We’ve long known that cryptocurrency is an energy hog. Currencies like Bitcoin, the worst offender, have to be “mined,” meaning that it takes long, intense hours for computers to encrypt the coin’s activity. This work is what enables secure digital transactions and the creation of new coins, but at the same time uses enormous amounts of power.
Energy is something we tend to take for granted. While we might lament the use of fossil fuels and the damage they do to the environment, rarely do we stop to think of our own role in creating far more demand for energy that we can possibly fulfill with clean alternatives to things like coal. Do you know how much energy your Netflix binge requires?
While cryptocurrency is trying to become more energy-efficient, the growth of the currency still requires astronomical processing power. The need for processing power and speed has even begun to limit the number of people who can afford to mine it, leaving crypto in the hands of a few wealthy miners.
Now, the makers of Bitcoin’s little sibling Ethereum are attempting to address the problem.
According to IEEE, “the typical Ethereum transaction gobbles more power than an average U.S. household uses in a day,” and in 2018 required the same amount of energy as it takes to run the entire country of Iceland.
The goal to tackle Ethereum’s energy consumption is coming from its very own inventor, Vitalik Buterin, a Russian-Canadian computer scientist. He lamented of the cryptocurrency:
“That’s just a huge waste of resources, even if you don’t believe that pollution and carbon dioxide are an issue. There are real consumers—real people—whose need for electricity is being displaced by this stuff.”
Now Buterin, the Ethereum Foundation, and miners themselves will write and test new code aimed at tackling energy consumption. The goal is to perform the same amount of transactions using just 1% of the energy the coin did in 2018. It’s an ambitious project but one worth the time and effort. We can only hope that if it’s successful, other cryptocurrencies such as Bitcoin will follow suit.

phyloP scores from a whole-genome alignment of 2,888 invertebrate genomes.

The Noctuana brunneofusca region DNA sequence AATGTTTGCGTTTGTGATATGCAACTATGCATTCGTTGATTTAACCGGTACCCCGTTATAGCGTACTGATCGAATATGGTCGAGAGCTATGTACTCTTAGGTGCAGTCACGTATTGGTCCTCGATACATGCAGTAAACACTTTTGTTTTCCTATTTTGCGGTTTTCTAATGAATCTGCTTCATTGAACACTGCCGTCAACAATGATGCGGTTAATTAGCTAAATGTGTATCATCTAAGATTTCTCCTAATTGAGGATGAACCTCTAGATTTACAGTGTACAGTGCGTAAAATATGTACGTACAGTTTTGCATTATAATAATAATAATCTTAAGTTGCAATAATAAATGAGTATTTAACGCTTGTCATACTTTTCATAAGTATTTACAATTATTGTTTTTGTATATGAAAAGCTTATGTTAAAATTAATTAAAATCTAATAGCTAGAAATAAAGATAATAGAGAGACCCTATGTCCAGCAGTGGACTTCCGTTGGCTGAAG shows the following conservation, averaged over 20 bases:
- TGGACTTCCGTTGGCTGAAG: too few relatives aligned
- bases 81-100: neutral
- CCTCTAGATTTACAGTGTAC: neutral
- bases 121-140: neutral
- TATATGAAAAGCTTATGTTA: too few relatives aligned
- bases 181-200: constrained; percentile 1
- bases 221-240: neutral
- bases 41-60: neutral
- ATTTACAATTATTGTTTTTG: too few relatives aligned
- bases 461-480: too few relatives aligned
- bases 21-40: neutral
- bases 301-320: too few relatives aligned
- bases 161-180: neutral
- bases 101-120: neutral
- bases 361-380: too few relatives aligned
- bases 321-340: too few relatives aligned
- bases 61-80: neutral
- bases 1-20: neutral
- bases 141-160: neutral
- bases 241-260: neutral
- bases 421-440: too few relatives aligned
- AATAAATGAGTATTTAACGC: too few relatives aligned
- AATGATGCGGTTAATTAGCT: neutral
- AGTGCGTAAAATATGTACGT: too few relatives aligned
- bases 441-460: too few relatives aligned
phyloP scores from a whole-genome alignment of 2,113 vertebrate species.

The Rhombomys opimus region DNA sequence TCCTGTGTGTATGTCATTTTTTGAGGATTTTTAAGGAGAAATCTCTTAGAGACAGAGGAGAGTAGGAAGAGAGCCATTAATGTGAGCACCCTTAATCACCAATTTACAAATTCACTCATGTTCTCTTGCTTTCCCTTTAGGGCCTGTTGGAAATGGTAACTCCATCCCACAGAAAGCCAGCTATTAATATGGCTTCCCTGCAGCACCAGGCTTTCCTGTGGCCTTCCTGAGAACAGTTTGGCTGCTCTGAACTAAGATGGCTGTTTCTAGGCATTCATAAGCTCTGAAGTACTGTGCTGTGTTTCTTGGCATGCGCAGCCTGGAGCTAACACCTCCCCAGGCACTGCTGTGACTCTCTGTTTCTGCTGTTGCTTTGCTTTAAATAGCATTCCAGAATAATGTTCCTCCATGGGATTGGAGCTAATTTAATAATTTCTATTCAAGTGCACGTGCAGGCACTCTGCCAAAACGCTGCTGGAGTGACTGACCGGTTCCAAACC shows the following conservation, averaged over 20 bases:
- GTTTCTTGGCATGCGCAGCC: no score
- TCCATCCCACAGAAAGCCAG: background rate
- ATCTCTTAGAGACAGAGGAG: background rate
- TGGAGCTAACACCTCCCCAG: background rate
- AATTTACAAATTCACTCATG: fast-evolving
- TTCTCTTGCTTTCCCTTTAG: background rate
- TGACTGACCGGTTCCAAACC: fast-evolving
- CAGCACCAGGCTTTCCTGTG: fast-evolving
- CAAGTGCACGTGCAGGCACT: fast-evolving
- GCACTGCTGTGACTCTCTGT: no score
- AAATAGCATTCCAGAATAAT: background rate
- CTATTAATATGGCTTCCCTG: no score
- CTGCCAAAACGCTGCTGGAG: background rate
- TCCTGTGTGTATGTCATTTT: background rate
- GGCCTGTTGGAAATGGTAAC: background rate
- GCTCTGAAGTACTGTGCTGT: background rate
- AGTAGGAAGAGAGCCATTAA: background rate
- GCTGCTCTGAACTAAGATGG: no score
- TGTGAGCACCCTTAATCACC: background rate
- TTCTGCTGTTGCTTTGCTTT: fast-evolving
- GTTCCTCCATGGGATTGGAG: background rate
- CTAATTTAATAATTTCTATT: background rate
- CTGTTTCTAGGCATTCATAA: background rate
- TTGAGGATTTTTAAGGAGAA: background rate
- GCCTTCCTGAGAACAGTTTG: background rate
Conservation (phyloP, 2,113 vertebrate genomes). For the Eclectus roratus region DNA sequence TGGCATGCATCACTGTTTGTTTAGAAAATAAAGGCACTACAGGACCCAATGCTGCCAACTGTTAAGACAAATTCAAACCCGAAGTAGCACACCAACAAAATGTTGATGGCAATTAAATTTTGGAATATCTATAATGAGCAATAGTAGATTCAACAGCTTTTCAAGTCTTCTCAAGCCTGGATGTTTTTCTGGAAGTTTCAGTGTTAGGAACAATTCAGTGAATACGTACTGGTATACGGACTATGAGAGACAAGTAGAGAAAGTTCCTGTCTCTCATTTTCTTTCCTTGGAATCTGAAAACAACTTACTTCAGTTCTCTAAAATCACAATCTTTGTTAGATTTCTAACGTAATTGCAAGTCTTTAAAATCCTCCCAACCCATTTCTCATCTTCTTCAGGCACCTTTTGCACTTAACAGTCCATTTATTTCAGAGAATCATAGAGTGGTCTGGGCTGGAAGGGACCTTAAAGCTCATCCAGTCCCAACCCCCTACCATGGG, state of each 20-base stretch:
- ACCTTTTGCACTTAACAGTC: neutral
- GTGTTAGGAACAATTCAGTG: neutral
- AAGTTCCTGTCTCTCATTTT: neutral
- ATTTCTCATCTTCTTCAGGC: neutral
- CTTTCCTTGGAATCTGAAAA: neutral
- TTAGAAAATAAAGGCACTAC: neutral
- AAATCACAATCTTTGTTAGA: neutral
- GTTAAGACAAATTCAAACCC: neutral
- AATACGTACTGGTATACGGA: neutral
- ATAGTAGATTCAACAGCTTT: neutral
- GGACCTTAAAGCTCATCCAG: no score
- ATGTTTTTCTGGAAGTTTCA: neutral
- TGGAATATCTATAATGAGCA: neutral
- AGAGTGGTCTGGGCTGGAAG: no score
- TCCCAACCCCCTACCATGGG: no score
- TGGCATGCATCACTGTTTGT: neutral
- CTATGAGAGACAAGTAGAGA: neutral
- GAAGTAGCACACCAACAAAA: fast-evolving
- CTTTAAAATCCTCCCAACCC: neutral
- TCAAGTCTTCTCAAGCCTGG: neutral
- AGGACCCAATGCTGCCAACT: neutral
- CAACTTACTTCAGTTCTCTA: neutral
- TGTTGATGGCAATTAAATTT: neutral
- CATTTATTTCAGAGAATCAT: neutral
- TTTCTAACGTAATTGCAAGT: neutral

Buterin has long been an advocate for open-source collaboration and computing for the common good, so it’s no surprise he wants to fix some of the damage his invention has wrought on the power grid and the planet. The original goal for Ethereum was to create a technology that could ultimately become the foremost (and most secure) cloud-computing platform in the world.
Ethereum is mined via a unique version of a computational competition called proof of work (PoW) that allows for fairer distribution of the benefits of mining (rather than allowing just a few people with access to super-fast networks to reap all the benefits). Ethereum’s PoW algorithm has managed to make mining more equitable, but not more energy-efficient. After the cryptocurrency crash of 2018, this may no longer be worth the energy.
Even energy companies themselves are stepping in. After Chinese miners zeroed in on cheap Canadian energy for their mining operations in 2017 and 2018, Hydro-Québec got permission from the Régie de l’énergie to charge cryptocurrency miners increased rates of 15 cents per kilowatt-hour (double the rate of residential clients).
It appears the Ethereum is taking energy consumption more seriously than any other crypto company. In June of 2018, they agreed to build an entirely new blockchain based on PoS, instead of just incorporating it into the previous infrastructure.
Unfortunately, just this weekend, the classic Ethereum system proved itself vulnerable to hacking as almost half a million dollars in coin was double-spent. The hackers managed to alter blockchain transactions.
As a result, it looks like now (or last week) is the perfect time to hurry up the implementation of Ethereum 2.0. Originally, the PoS was scheduled to be tested on beta networks (called “testnets”) at a vague “early in 2019” date with the possibility of extending the timeline if “unknowns” came up. But today’s news means it might be a good moment to do everything possible to expedite that timeline.
Stay tuned for more news on how cryptocurrency handles its energy consumption and what the new Ethereum blockchain hack can teach us about security.
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